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THE REBEL DUKE P'HAYA SI P'HIFOOR.
IN the year 1831 a revolutionary war broke out in the northern provinces of Siam. The ringleader of this disaffected part of the country was the Duke P'haya Si P'hifoor, a man who, from his high position, great warlike talents, and immense wealth, possessed an unbounded influence over the inhabitants of the northern provinces. It is said that even from his infancy the demon Ambition had taken such possession of him that he used to imagine himself a king, and that, from that time to the fatal termination of his life, he dreamt of nothing but the sceptre and the supreme sway.
It was one of his first efforts, therefore, to gather from distant lands all the disaffected and ambitious spirits he could muster together, — men who would be brave and skilful enough to take the helm in the storm that must follow his inexorable bidding.
In 1821 he sent secret agents by an Indian merchant ship to Calcutta to enlist for him a troop of hardy warriors of the Rajpoot tribe. Among this troop hired in Calcutta and transshipped to Siam was our prisoner, Rama Singalee, — Rama the lion. He, with the rest of his party, had been implicated in some incipient rebellion against the British government, and had fled for concealment to the densely populated city of Calcutta, where, after several years of hard struggling to obtain some means of livelihood not derogatory to their high caste, they were induced to sell their services to the agent of the Duke P'haya Si P'hifoor. This band of hired mercenaries landed secretly in the Gulf of Martaban, at the mouth of the Irrawady, whence by night travel they arrived at P'hra Batt. Here portions of land in the tenure of the duke were allotted to them, and they were dispersed until a fitting opportunity should offer for striking the final blow which was to place their master on the throne of Siam, and themselves in offices of trust in the kingdom.
So things went on for several years, when Rama fell in love with a Loatian girl of singular beauty, but could not collect money enough to satisfy the demands of her parents.
It was the custom of the Duke P'haya Si P'hifoor to make an annual visit to P'hra Batt, ostensibly with varied offerings to the footprint of Buddha, from which the whole mountainous district is named, but in reality to muster his retainers, give them presents, and exact fresh promises of service, or to traverse the entire country gaining fresh adherents to his cause.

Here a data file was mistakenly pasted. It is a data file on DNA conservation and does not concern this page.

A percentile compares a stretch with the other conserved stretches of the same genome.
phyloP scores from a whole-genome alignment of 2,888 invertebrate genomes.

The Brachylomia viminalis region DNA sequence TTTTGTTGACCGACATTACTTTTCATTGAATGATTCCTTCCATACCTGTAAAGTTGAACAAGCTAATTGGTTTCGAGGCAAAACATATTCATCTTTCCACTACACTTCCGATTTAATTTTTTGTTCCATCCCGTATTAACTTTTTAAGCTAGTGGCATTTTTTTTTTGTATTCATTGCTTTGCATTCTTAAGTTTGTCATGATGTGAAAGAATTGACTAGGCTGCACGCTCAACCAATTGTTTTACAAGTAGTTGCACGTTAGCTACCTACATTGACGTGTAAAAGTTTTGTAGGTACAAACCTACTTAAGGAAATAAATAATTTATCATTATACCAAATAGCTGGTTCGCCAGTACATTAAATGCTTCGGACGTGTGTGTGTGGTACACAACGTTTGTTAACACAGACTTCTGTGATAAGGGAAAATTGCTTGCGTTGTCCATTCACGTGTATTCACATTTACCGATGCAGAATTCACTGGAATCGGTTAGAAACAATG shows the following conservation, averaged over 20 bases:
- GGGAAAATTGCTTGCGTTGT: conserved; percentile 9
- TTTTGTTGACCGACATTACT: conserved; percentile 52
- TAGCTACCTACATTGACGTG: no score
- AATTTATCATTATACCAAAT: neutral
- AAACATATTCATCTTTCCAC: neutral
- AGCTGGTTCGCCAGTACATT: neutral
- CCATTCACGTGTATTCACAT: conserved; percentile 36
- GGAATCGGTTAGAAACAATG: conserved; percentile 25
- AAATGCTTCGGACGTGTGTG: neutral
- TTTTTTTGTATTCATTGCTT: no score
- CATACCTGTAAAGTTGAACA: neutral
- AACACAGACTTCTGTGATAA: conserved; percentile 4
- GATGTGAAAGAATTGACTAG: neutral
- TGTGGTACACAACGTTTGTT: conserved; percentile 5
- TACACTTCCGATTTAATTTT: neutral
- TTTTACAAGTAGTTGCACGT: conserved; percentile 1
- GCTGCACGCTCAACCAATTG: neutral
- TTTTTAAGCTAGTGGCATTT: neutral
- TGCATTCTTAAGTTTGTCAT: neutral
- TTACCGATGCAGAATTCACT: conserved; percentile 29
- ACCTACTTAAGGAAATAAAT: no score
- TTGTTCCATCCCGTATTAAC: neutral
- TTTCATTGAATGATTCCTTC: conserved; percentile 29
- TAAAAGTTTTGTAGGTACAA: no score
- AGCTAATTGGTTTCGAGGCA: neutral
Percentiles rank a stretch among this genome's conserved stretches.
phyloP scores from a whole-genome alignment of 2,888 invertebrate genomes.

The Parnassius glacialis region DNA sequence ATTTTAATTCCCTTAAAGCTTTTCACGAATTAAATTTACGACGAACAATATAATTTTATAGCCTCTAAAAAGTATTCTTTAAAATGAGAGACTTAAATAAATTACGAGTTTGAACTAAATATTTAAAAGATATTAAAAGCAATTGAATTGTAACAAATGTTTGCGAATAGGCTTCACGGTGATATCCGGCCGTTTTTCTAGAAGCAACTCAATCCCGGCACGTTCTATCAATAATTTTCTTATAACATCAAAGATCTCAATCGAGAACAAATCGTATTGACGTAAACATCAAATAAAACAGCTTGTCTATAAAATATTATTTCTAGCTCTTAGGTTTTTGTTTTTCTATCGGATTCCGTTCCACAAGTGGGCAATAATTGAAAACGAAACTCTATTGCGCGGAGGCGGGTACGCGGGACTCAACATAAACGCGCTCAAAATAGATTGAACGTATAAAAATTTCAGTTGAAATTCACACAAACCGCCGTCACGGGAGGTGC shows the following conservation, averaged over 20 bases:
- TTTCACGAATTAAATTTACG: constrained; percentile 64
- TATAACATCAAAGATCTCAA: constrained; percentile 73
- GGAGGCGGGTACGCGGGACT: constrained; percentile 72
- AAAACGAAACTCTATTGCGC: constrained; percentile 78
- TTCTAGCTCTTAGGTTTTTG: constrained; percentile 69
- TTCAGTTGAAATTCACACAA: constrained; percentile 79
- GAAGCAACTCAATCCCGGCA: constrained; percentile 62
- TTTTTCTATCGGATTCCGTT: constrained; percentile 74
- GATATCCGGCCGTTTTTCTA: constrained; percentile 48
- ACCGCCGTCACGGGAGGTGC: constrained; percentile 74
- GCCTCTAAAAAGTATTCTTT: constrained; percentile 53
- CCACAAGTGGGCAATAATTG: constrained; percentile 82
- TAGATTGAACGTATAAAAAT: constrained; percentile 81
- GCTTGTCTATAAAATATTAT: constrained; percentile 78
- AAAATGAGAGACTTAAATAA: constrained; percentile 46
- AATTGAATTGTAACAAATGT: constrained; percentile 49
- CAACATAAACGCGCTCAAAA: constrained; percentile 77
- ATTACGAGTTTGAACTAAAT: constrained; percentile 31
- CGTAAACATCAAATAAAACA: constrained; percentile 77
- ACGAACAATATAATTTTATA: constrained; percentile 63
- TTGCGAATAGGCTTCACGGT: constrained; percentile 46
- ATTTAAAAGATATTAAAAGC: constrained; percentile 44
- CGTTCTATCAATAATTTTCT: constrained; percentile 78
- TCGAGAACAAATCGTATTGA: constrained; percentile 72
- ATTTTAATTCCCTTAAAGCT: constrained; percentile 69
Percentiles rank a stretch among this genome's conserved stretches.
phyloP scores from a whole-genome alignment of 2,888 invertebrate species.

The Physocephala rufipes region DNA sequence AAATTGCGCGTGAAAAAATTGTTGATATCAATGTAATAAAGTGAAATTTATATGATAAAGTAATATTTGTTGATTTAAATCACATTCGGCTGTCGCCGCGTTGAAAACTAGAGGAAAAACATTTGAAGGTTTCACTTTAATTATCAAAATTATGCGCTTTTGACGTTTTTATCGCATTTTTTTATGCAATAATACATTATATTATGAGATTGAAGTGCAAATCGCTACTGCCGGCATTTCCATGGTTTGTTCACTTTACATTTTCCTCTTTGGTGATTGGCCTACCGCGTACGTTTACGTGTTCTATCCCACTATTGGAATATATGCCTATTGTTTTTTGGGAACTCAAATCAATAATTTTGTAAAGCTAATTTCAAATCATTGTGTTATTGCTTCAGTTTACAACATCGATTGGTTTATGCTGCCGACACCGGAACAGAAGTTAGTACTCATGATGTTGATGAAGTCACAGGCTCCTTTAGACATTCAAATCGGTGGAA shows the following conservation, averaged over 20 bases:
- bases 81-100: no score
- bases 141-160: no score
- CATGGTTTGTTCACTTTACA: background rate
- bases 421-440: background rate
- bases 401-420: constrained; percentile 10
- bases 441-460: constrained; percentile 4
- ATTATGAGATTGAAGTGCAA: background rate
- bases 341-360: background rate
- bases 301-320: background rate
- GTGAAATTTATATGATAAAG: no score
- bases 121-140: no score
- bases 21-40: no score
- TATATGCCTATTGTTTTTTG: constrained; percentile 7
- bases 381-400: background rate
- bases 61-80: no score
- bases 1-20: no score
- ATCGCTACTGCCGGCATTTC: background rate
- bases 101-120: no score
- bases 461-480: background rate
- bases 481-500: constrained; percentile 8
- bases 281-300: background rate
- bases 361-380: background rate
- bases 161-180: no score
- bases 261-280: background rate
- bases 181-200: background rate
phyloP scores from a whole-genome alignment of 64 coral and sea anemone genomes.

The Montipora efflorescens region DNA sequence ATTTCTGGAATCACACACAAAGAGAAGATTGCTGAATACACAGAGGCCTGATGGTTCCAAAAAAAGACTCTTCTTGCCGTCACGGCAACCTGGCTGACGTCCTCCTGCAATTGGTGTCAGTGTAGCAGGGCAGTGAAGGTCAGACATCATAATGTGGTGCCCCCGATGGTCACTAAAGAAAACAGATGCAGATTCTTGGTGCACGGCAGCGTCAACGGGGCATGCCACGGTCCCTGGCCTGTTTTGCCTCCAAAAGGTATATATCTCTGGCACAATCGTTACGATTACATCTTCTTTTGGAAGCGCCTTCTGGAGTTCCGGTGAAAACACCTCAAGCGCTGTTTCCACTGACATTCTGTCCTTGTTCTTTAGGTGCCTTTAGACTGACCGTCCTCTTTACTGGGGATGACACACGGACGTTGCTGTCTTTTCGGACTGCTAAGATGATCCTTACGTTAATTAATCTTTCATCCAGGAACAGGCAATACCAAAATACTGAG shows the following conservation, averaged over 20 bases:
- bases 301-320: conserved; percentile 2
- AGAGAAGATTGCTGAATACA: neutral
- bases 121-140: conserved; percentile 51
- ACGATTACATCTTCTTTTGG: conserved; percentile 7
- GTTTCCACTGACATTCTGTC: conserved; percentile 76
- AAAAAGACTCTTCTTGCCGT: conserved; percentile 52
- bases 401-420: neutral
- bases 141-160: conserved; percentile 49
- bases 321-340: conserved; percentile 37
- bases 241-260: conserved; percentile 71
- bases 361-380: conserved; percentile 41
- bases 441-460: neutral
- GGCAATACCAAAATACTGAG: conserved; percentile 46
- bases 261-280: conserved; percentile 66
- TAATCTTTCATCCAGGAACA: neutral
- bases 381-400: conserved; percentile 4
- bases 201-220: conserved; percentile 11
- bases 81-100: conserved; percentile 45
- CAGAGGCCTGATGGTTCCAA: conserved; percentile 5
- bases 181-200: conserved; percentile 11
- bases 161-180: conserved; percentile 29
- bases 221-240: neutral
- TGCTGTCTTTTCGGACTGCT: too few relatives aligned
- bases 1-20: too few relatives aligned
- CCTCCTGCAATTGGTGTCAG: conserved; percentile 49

On one occasion a dreadful fever ravaged his party; many of them had to be left at the different monasteries to be cared for, while Rama and a few followers only accompanied him. Just as the sun was setting behind the mountains, Rama, who acted as pioneer, heard the sound of some animal in the thick underwood. He crept quickly back, motioned his companions to halt, and advanced alone. A few yards from him he saw a tiger, immovable, yet stealthily watching his opportunity to make a spring. Night was fast approaching, and so was death; but Rama drew near, his eyes fixed steadily" and unfalteringly on those of the beast. At last he took his position, and for a moment or two they glared one upon the other. Then in the distance the rest of the party, breathless, their hearts beating quickly, heard the dismal roar of a goaded and infuriate animal, and the heavy blows of a battle-axe. Their terror was only equalled by their joy when they saw the huge creature extended before them in death. The duke came up, and instantly rewarded the brave warrior with a hundred pieces of gold.
Gold enough to buy Malee, the beautiful Loatian girl!
Next morning he prostrated himself before the duke, and requested permission to return at once to P'hra Batt, which was granted him. Thus did the Rajpoot obtain to wife the woman he loved.
Meanwhile the duke, still cherishing his darling ambition, consulted all the astrologers in the country, who drew auguries from ants, spiders, and bees, and predicted for him a brilliant career. This so worked upon the already inflamed imagination of P'haya Si P'hifoor, that he was led, in an unguarded moment, to throw down the gauntlet and declare open war against the king of Siam, whom he branded with the titles of fox and usurper.
Through his secret emissaries he caused edicts to be proclaimed everywhere, nominating himself in the name of the people and of heaven as the lawful successor to the throne.
The entire army of the priesthood and the people were on his side. Hosts of men from all parts of the country flocked to his standard. The duke, mounted on a white elephant, headed the rabble crowd. Before him, on horseback, rode the hired Rajpoot band of warriors.
Tidings of this alarming insurrection soon reached the enraged monarch at Bangkok, who instantly summoned a council of war, and sent trumpeters all over the land to blast forth a direful malediction, in the name of all the hosts of heaven, upon the rebel duke and his followers.
The rebel duke and his frenzied legions made rapid progress, however. They could he seen covering the entire face of the country, rushing on with shouts and cries and furious bounding of elephants and horses, with flourish of trumpets and of banners, — a terrible, undisciplined, myriad-faced monster, being neither burnt up with the scorching rays of Suriya, nor scattered by the thunderbolts of Indra. The king, who had stormed so loud and so lustily from behind the purdah-curtain of his throne, now trembled and cowered in the midst of his fifteen hundred wives, and let the duke ride triumphantly, almost to the very gates of his palace at Ayudia.
In this emergency the prime minister, Somdetch Ong Yai, the father of the present premier, assumed the command of the army, transshipped all the guns he could muster into small crafts, — the river at Ayudia being too shallow for ships of great tonnage, — taking with them an ample supply of ammunition, and with hardly twelve thousand men sailed up the river, amid the shouts and prayers of the terrified inhabitants.